If you had to choose a program to use for changing case (UPPERCASE, lowercase, Sentence case, etc.) Microsoft Word works best in most cases. It has several options available, and the changes you make are retained if you copy and paste them.
But Excel can be useful at this task too, if you understand how it works. Not only will it save you time, it eliminates the chance that you’ll introduce a mistake by retyping the text. This can be particularly helpful if you ever need to change the case of text in a language you don’t know; all of the accents and other diacritical marks are retained.
If your text is in a cell, you can use simple formulas to convert it to ALL UPPERCASE, all lowercase, and Proper Case (All Words Start With A Capital).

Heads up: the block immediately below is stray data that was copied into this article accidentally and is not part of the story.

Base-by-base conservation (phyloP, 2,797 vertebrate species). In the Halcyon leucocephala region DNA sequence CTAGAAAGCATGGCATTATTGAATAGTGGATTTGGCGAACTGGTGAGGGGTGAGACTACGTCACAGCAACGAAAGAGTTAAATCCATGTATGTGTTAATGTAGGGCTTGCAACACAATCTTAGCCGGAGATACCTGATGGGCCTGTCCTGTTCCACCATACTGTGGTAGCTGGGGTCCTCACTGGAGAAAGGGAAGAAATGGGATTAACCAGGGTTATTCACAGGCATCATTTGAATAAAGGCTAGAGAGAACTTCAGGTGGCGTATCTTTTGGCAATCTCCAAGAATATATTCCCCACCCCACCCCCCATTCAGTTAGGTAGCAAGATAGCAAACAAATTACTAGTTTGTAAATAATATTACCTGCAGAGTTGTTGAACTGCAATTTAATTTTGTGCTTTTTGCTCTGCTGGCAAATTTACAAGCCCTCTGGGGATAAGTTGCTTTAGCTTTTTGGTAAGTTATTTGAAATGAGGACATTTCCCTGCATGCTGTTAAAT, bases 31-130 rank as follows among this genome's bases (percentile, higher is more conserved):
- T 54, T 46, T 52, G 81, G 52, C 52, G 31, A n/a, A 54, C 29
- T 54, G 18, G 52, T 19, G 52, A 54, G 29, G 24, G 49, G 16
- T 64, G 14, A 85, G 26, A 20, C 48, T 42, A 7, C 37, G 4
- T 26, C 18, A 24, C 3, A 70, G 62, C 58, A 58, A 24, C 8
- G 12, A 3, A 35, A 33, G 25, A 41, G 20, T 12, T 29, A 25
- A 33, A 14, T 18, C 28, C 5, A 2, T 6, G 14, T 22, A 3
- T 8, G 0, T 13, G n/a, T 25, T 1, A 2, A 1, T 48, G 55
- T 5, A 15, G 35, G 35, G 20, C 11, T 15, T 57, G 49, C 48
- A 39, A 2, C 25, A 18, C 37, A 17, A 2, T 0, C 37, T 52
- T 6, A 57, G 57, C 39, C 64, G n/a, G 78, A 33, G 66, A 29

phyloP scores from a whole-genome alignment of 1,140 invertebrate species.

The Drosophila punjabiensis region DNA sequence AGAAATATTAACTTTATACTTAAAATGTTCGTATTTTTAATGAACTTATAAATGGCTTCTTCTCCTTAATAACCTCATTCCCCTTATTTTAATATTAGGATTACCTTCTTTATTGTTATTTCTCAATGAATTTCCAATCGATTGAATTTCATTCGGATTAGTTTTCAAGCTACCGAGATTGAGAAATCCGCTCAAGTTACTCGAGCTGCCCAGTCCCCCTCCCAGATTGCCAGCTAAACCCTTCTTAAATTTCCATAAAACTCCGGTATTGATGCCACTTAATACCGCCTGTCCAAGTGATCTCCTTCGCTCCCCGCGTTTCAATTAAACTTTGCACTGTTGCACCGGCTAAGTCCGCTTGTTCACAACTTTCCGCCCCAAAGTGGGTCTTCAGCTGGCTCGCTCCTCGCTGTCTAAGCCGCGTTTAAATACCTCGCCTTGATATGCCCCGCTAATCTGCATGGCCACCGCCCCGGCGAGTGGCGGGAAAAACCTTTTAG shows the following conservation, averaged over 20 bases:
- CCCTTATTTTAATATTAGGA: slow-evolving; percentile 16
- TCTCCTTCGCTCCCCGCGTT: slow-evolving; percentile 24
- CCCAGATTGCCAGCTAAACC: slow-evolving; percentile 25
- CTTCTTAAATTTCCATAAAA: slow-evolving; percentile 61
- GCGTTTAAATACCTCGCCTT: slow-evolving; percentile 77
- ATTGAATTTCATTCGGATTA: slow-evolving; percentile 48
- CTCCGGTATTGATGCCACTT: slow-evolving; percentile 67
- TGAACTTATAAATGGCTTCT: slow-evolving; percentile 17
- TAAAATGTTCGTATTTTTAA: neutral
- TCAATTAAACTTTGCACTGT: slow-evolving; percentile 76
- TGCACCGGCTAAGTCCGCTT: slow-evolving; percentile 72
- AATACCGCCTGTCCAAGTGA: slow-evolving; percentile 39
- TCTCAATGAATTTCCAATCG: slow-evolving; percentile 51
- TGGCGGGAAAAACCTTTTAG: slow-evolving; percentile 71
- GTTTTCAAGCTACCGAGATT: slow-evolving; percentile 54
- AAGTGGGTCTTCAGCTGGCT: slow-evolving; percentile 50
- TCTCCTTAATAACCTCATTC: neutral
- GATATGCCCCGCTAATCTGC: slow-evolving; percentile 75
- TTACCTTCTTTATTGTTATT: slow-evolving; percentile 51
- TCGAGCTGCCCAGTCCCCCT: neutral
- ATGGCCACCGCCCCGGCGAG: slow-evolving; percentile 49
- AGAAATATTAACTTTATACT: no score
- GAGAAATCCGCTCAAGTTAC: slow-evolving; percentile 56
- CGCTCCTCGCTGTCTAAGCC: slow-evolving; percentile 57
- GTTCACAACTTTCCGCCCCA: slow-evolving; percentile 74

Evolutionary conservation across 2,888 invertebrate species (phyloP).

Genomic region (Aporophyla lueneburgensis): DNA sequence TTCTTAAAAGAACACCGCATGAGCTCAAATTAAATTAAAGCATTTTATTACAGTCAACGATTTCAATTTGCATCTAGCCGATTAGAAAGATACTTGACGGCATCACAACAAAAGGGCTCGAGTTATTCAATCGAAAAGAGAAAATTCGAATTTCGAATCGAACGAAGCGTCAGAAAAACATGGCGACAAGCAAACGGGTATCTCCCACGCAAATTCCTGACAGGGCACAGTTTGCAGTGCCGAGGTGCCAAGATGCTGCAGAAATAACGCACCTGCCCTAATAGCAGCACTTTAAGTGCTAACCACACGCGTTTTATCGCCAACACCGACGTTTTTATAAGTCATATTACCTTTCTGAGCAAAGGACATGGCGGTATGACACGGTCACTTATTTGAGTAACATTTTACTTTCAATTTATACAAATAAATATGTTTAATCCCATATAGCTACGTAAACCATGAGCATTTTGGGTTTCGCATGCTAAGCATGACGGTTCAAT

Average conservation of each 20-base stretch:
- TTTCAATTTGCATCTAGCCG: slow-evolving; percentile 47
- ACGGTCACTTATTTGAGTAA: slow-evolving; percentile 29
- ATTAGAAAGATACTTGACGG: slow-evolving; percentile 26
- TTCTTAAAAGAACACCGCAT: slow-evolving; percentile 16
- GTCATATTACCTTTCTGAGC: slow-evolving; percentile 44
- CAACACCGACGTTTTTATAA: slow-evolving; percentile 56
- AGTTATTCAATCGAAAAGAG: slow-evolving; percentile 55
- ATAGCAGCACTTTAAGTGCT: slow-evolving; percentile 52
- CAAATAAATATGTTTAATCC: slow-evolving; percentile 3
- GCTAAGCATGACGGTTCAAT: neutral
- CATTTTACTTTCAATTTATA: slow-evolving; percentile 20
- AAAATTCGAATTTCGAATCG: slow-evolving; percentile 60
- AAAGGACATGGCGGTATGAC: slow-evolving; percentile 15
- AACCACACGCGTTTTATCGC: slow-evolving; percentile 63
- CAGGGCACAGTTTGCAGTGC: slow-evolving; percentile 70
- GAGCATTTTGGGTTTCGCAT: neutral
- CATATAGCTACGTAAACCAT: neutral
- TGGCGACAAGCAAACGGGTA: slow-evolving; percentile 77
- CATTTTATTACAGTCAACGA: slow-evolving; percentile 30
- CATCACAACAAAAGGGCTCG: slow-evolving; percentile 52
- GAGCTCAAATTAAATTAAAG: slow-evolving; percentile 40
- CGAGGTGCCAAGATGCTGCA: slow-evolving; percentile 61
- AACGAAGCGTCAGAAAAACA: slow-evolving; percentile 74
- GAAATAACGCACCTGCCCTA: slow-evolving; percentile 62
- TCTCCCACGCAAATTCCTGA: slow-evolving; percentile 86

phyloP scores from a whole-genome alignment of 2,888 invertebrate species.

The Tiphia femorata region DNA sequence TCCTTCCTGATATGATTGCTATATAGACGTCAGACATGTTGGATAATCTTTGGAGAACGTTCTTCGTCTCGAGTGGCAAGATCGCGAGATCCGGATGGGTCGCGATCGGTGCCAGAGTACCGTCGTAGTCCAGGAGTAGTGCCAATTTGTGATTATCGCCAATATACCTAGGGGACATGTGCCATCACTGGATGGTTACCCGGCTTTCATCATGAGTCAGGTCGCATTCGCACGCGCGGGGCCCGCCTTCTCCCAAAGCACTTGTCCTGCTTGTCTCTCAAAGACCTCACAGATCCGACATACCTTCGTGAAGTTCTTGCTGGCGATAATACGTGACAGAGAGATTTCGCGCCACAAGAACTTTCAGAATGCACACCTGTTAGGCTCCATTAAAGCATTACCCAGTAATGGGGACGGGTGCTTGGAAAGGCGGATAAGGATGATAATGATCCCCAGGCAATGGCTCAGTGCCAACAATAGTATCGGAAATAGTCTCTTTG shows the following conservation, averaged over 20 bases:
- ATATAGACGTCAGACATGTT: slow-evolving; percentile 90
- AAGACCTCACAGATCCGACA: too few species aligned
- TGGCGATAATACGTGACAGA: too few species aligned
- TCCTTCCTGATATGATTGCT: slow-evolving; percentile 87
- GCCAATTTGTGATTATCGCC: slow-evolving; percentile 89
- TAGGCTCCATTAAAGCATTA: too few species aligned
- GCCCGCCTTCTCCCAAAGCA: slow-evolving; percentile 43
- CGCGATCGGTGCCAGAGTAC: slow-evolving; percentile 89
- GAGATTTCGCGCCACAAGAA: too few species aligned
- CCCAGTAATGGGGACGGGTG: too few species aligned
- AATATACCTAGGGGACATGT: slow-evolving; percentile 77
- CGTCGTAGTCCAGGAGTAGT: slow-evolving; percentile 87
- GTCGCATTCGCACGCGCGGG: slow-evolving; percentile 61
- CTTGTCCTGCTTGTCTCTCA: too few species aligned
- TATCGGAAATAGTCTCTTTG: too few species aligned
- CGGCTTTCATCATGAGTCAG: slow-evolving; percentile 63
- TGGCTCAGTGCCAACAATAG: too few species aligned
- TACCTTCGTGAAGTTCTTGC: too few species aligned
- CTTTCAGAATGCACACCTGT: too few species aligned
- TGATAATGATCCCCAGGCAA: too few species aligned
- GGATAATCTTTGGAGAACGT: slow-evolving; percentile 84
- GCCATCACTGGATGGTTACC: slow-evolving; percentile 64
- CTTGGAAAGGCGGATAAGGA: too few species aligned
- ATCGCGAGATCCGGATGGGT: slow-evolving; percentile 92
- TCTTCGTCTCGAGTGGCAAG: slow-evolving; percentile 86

Here’s an example of these three functions in action:
The text returned by these formulas will be retained if you cut and paste the strings into another program, but you’ll still have the text you started with in the original cell (A1 in the example above) if you need it.
If you’re working in a text box in Excel, you can select the text you want to change, right click it, choose Font, and check All Caps:
Click OK and your text will be ALL CAPS. However, if you cut and paste the same text anywhere else, it will retain its original capitalization scheme. This could come in handy if you want to change the appearance of the text visually in an Excel text box but keep the original string intact for future use. If you ever want to make the change permanent (or choose a different capitalization scheme), it’s easy to copy and paste the text into Word and adjust the capitalization there using the Change Case button on the Home tab:
Then simply paste it back into Excel or wherever you need it.